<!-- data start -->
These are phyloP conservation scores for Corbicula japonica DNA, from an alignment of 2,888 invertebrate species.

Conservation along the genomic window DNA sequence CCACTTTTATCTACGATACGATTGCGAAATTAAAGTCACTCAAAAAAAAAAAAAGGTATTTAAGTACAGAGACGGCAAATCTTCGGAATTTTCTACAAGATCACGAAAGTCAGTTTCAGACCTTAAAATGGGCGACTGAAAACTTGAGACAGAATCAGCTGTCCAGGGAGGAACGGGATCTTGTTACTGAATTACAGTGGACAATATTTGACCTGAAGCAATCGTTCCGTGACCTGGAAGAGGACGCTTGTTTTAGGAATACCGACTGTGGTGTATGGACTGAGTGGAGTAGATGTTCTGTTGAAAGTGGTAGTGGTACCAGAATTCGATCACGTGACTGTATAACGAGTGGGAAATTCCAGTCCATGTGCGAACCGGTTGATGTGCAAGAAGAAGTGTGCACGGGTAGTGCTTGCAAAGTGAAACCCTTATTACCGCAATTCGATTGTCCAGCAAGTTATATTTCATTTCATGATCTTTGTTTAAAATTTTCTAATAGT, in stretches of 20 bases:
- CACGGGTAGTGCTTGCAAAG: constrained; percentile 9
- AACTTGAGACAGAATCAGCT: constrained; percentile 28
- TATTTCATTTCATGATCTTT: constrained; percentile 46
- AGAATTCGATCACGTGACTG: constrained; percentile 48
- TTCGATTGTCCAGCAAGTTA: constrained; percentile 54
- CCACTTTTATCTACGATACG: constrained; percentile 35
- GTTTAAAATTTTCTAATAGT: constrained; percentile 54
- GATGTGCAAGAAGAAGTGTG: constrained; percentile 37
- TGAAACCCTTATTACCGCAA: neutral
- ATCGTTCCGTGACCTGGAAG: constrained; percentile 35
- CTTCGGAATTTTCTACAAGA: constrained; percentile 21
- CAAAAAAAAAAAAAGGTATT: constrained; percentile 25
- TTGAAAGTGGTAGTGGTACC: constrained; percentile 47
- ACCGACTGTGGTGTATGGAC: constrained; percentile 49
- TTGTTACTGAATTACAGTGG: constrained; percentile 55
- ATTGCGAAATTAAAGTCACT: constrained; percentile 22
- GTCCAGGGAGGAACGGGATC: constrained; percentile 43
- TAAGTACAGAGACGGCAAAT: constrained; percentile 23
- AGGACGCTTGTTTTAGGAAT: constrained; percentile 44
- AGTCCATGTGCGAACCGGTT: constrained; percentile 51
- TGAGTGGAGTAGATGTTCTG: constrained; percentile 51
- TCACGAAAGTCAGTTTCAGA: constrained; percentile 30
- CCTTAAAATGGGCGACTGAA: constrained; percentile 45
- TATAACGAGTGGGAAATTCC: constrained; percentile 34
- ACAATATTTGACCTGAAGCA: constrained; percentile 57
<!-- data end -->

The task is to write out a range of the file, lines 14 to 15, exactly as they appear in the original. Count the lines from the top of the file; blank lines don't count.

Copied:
- CAAAAAAAAAAAAAGGTATT: constrained; percentile 25
- TTGAAAGTGGTAGTGGTACC: constrained; percentile 47